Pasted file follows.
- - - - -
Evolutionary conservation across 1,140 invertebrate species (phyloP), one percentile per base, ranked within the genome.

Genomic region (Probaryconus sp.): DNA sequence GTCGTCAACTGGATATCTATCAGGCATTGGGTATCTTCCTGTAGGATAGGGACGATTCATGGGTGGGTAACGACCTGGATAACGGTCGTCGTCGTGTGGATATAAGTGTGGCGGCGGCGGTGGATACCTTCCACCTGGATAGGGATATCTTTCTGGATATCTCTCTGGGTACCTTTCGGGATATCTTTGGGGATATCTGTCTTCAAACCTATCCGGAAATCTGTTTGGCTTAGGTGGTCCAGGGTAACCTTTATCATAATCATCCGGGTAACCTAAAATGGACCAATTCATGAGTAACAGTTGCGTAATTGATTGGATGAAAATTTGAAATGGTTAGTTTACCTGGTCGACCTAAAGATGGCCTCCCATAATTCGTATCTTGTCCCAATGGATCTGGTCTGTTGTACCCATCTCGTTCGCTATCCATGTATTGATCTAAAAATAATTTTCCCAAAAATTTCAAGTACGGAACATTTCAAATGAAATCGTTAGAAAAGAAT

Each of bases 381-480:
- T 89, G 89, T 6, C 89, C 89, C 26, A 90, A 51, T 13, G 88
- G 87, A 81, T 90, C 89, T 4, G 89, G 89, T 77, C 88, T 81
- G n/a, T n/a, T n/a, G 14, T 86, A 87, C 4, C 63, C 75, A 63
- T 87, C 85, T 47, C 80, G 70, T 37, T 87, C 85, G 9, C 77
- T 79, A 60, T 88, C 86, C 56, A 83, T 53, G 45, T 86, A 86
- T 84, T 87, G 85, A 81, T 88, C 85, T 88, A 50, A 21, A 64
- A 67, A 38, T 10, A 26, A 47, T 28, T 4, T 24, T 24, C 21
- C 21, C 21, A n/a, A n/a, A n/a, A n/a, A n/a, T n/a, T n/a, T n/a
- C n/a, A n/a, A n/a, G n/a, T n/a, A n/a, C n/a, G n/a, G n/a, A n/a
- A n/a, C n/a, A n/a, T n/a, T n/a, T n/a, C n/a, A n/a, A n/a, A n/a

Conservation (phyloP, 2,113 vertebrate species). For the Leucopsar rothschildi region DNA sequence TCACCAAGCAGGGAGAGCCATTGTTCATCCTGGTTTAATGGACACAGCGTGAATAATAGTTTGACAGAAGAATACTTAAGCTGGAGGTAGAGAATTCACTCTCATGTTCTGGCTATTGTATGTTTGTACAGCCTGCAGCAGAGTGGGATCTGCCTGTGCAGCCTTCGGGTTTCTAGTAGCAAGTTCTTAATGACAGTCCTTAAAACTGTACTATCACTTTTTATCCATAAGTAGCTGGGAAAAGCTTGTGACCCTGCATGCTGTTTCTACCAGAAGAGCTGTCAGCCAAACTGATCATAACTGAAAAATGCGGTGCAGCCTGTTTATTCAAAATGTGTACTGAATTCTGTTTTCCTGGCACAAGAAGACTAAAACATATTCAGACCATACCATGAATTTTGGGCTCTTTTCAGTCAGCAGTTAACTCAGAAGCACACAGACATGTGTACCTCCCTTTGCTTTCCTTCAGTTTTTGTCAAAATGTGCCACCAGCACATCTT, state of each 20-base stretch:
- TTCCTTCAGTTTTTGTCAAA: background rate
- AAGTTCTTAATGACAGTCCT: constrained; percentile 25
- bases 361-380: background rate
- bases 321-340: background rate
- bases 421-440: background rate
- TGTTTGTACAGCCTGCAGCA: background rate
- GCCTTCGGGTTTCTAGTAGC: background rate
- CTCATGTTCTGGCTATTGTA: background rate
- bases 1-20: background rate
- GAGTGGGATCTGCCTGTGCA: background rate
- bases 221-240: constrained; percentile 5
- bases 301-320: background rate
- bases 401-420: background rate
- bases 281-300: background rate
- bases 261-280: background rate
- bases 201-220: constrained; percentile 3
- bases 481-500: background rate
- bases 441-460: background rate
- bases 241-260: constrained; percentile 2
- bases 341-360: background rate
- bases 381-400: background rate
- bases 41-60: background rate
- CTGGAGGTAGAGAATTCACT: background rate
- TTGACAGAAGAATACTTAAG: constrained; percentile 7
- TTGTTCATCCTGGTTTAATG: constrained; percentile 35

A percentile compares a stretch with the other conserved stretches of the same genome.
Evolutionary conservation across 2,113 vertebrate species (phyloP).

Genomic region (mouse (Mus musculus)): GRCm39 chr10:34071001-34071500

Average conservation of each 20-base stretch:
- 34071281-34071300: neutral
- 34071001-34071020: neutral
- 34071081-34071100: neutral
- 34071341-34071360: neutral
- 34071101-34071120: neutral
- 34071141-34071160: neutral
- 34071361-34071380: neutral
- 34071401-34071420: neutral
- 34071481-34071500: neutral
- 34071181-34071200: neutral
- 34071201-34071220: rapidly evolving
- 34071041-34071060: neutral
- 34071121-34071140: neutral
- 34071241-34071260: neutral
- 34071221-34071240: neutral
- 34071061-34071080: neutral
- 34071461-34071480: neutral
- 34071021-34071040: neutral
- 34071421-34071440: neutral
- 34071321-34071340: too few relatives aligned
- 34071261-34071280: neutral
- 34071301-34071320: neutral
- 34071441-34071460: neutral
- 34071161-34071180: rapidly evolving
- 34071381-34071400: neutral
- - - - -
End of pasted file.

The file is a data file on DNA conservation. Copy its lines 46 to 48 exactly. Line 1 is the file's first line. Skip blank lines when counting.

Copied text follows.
- 34071081-34071100: neutral
- 34071341-34071360: neutral
- 34071101-34071120: neutral